When a parent wants a script NOW, we usually tell them that the doctor doesn't phone in prescriptions. (although I will occasionally with the doctor's premission) Depending on how long ago the child was seen, the parent either has to bring the child in for a reassessment or the parent has to swing by and pick up a script. If the parent doesn't have enough med to last until the next appointment (which is usually within less than a week) and it's a necessary med (like seizure med, for example) then we will write a script for just enough med to last until the next appointment.
  11. by   nurseratchett29
    When I last posted on this topic, our system and new policy was just up and running. We have had a lot of problems but for the most part, most patients have accepted that this is not DRIVE THRU SCRIPT SERVICE. My personal favorite is Monday moring when everyone calls and says " I was supposed to start my birth control yesterday, but I ran out and need it NOW. My personal theory is LACK OF PLANNING ON YOUR PART DOES NOT CONSITITUTE AN EMERGENCY ON MINE. i process everything the day i get it but sometimes the docs aren't in and I need a partner to wirte the script.
    If a partner is out, they get one month with no refills and the partner reviews in the next day or whenever they come in. It all depends on the med. For cholesterol agents, they have to have had a cholestero screening within the past year. For Birth control, they need to have had a pap in the last year. For BP thats stable with meds, six month checkups, unstable-2-3months. Each doc has their own quirks (I do scripts for 6 of them) but for the most part it runs smoothly except for those patients who have the SERVE ME NOW, FOR I AM GOD attitude. These people want it now, immediately. This is why our script line has the part about requiring 48-72 hours to process scripts because sometimes there are glitches and I also am in charge of all triage for 3 of the docs (including scheduling the appts for those who need them when I triage them), Putting patients in the rooms for those 3 docs, and processing all the lab letters for those 3 docs
  12. by   melsay
    I think ALL offices have the R/F problem. We have inforced a "one week rule", I typed up a letter for all my patients to read while waiting that read....Please note that as of today NO refills will be called in on the same day requested, we need a one week notice on refills of your everyday medications , we apologise for any inconvience this may cause" And when someone that hasn't been to the office since I enforced this "rule" I tell them on the phone that they need to call a week in advance for all med R/F's, it has been working great, although their are always those few patients that feel they are special, or "forgot", etc...We have the same problem all of you seem to have, the Dr. doesn't get to the messages until late in the evening, and we are open 9-5 M-F, and open during lunch. The messages are killing us!! I'm trying to figure out a way to charge legally per R/F.....LOL I bet that would stop some of the calls.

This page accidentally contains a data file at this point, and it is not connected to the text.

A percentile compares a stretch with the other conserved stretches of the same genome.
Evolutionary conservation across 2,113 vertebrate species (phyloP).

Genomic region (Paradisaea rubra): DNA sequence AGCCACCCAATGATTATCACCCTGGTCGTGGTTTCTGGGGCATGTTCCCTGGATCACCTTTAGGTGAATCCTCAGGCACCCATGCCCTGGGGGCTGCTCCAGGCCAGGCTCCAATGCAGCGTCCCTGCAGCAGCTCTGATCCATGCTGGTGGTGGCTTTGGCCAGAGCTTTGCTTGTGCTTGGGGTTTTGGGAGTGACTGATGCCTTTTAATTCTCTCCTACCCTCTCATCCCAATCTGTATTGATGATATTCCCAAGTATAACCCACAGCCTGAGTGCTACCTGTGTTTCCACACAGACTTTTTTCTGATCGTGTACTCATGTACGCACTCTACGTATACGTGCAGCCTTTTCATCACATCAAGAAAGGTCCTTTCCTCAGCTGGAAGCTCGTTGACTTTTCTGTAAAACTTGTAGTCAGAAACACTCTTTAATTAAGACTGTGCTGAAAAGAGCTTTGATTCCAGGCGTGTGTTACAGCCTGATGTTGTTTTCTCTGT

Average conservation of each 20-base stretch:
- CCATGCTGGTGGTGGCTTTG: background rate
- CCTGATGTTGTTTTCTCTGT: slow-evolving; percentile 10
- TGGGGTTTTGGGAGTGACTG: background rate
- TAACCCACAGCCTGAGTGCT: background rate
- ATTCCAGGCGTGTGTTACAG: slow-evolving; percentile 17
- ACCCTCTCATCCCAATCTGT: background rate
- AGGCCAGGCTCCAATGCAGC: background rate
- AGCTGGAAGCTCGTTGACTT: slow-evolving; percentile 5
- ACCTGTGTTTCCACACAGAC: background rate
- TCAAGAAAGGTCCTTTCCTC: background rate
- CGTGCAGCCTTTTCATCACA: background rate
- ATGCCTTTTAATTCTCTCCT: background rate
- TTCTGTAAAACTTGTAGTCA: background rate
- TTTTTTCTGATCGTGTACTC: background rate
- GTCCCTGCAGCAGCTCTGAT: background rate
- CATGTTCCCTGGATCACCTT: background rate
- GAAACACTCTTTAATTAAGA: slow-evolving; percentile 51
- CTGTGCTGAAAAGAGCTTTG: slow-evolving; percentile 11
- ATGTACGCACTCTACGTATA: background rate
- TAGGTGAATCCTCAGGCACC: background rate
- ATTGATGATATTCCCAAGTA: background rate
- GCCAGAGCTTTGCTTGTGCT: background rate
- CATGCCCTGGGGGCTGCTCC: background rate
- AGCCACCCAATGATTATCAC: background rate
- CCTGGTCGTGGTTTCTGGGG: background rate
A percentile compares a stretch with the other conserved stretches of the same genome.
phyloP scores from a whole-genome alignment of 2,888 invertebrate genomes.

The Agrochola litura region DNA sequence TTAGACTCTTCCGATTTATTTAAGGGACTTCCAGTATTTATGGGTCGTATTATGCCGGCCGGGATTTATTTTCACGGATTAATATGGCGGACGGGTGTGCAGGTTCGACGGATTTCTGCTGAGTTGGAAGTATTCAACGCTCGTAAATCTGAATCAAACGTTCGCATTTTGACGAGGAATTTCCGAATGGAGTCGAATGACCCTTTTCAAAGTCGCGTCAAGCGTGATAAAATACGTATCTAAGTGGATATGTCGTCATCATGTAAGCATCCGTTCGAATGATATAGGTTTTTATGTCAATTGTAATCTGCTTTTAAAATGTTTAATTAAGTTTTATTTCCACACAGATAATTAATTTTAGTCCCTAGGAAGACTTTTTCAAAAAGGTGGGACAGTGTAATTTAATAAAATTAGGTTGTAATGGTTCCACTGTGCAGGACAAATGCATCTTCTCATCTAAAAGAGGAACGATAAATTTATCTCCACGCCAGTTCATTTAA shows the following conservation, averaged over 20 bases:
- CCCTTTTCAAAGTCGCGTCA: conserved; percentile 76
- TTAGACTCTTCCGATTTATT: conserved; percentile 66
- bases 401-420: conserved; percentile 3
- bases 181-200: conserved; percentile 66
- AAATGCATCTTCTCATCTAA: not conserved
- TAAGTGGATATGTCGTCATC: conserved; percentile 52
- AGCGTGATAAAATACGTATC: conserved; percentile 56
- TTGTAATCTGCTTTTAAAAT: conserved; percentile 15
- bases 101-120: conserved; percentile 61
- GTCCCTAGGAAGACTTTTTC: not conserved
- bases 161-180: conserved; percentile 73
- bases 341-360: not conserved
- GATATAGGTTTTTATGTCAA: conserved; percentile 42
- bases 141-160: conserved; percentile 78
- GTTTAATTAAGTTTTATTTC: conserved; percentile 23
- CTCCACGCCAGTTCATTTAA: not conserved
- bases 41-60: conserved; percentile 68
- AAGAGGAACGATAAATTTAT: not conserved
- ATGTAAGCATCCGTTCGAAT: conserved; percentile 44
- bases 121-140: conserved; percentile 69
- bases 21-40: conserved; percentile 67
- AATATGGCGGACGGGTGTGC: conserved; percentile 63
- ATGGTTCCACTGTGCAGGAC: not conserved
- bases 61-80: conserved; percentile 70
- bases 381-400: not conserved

Hope it gets better for all of us.
    As I type I can't help but think of the 2 piles of messages I had to leave this evening for tomorrow...didn't leave until 6:30. Couldn't take
    Tomorrow is another day
    Keep smiling
  13. by   MrsK1223
    We don't call in refills generally or any prescription. On rare and special occasions we will but it kept hush hush. So we rarely ever have to call in a prescription and if they need a refill they have to come pick it up only after we review the chart and see that they don't need to come's very individual. We have computer charting so it's very easy to bring up their charts and check.
  14. by   shudokan-RN
    I work in home health, we encorage all our clients to use weelky pill organizers( most drug reps will give them away) that way they know a week in advance when to call in refills.. for medication set ups we RN's always call them in at least 1 week in advance, or if its a long term med,like lipitor we will call it in on the first day allowable by insurance (ex Medicaid)that way you can have a cushion.